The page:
Instead, a public (but still quiet) place like a coffee shop, local restaurant or park can offer an alternative. Opt for somewhere that isn’t too emotionally charged.
Face-to-face communication is important, but it can be daunting when you don’t know how your family members will react. Start by writing out what you want to say to allow yourself space to thoughtfully and completely process your emotions. This can build into a verbal discussion that is much less daunting.
Create a Support System
Regardless of whether or not your family is receptive to what you are dealing with, consider creating a support system—or even just one other person. People who are empathetic and nonjudgmental can offer advice and a listening ear as you continue these conversations with your family. They can also help hold you accountable in reaching your mental health goals.
Reach out to at least one close friend and have them on call throughout the holidays. This allows you to have someone to touch base with in case things become difficult.
Make New Traditions
If certain holiday routines with your family are triggering or make it hard to heal from trauma, suggest starting new ones that are free of any emotional baggage. This gives you another chance to help your family understand what struggles you face while building new memories and traditions that can be carried through the years.
Smell is our most emotive sense and the one most closely tied to memory. Consider incorporating activities that relate to scent, like cooking new recipes or time outdoors.
Consider What You Need
Attitudes toward mental health are informed by countless factors—race, age, religion, education and prior experience with mental health. Reactions toward mental health discussions may be just as diverse. Ask yourself what you are hoping to get from your family members based on who they are as individuals and their backgrounds and how you hope the holidays will go.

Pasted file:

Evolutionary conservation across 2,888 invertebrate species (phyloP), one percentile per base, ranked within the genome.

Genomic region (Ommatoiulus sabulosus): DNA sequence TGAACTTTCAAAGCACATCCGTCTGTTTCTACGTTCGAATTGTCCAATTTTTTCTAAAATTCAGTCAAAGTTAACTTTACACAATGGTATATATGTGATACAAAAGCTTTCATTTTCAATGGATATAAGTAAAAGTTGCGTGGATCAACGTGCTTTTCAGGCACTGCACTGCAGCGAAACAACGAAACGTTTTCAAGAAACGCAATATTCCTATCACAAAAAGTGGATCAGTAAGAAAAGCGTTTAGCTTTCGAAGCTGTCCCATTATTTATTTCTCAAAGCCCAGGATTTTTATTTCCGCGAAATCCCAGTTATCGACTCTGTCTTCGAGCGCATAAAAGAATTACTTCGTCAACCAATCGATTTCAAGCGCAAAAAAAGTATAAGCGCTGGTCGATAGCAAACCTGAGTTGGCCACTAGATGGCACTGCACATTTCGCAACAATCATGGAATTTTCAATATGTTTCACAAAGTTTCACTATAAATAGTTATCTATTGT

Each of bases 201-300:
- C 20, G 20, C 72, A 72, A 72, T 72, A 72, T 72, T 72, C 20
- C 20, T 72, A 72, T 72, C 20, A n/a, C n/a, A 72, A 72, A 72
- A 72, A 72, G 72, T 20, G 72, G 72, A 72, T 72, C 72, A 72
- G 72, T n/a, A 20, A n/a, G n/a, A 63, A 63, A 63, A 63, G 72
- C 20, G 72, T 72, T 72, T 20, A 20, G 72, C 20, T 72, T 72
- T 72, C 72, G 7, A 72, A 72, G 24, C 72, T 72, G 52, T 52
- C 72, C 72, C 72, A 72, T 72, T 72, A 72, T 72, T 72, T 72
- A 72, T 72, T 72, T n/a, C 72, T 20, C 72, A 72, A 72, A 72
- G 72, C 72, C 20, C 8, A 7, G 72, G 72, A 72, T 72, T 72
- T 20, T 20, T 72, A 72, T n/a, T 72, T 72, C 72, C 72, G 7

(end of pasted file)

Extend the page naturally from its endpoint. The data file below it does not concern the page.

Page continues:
Set realistic expectations for where this conversation will lead. This can help ease your own emotional burden and will reduce tension. That’s not to say understanding can’t develop later. Every conversation lays the groundwork for growth and continued connection.
Every conversation lays the groundwork for growth and continued connection.
Acknowledge That It Takes Time
Change doesn’t always happen quickly, and the first foray into discussing mental health with loved ones might not end the way you wish. Don’t blame yourself if your family doesn’t react in the way that you hoped. Starting the conversation requires a great deal of bravery. Your family members might need time to process, think and figure out the right words they want to say to you.
Stick to a Routine
While you’re in a new (or new-old) place, continue to practice self-care and follow the routine. This is critical. Make sure you get regular exercise and carve out the space you need for yourself for a sense of stability, especially when the holidays can be less structured. Let your family know that you appreciate them respecting this routine, and set boundaries around your time.
By taking an active role in our mental health journeys, we can also serve as an inspiration to people in similar situations who may still feel alone. Our journeys and experiences can provide a guide for others and encourage them to prioritize their mental health.